Uncovering the molecular dialogue between the arbu.. (AraMyco)
Uncovering the molecular dialogue between the arbuscular mycorrhizal fungi and the non-host plant.
Start date: May 1, 2015,
End date: Apr 30, 2017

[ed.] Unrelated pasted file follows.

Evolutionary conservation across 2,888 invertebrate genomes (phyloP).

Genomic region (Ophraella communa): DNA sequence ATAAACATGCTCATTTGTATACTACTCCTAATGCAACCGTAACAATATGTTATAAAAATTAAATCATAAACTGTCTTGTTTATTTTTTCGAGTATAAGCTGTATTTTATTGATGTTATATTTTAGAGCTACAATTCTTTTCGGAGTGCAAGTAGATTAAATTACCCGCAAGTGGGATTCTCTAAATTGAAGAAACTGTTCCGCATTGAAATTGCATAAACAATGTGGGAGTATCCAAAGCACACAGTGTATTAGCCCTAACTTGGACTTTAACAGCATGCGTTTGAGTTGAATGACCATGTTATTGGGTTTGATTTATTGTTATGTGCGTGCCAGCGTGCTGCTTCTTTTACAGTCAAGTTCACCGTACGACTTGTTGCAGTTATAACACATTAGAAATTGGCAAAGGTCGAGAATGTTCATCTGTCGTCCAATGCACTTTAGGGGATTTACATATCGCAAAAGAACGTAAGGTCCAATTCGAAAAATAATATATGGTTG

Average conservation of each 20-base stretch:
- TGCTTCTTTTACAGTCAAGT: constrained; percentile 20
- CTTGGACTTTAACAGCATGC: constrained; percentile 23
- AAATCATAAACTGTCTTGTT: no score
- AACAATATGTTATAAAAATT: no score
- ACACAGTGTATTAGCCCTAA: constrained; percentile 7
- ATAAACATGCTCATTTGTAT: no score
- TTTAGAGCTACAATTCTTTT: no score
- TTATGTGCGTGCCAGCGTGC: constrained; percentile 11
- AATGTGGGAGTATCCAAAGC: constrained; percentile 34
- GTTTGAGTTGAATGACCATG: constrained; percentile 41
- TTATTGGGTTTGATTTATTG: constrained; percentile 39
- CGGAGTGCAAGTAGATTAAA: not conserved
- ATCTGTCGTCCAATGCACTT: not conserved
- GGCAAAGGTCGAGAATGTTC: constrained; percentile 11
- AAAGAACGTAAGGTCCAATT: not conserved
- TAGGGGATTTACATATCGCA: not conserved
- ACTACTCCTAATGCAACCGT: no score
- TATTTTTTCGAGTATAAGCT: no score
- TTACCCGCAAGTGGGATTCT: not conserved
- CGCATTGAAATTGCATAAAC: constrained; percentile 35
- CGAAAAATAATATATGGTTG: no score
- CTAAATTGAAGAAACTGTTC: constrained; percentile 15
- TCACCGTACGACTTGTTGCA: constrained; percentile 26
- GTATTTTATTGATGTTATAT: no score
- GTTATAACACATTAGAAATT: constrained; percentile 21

The arbuscular mycorrhizal (AM) symbiosis is one of the most ancient, abundant, and ecologically important mutualisms on Earth. Yet, despite its crucial role in land ecosystems, molecular mechanisms leading to its formation are just beginning to be unraveled. However, approximately 18% of all land plants, including important crop species, do not form a symbiosis with AM fungi (AMF) and can even be antagonized by them. These non-mycorrhizal plants include several major crops as well as many important weeds. Until now, molecular interactions between AMF and non-host plants have been poorly understood, possibly due to the absence of a suitable model system. Recently, it has been demonstrated that the non-host model plant Arabidopsis thaliana becomes heavily infected by AMF when exposed to mycorrhizal networks that are established by neighboring host plants, resulting in a strong reduction of growth of the non-host plant. However, arbuscules, the most characteristic structure in the AM symbiosis, have not been found in this interaction. These results point to a different interaction between A. thaliana and AMF compared to a functional symbiosis AMF host plant. Here we propose to utilize the well-established Arabidopsis model system to investigate the molecular mechanisms that explain the biological basis of AM fungal incompatibility through a multidisciplinary approach. We will test whether growth suppression previously observed in AMF-infected Arabidopsis is caused by nutrient limitation or by a costly activation of plant defenses. In addition we aim to identify gene regulatory networks that are activated in the three (fully sequenced) partners of the mycorrhizal network Medicago truncatula-Rhizophagus irregularis-Arabidopsis. This will allow us to study in detail key AM fungal genes and molecular processes that are responsible for symbiosis in host plants and for incompatibility in non-host plants, thereby providing novel tools to design new crop protection strategies
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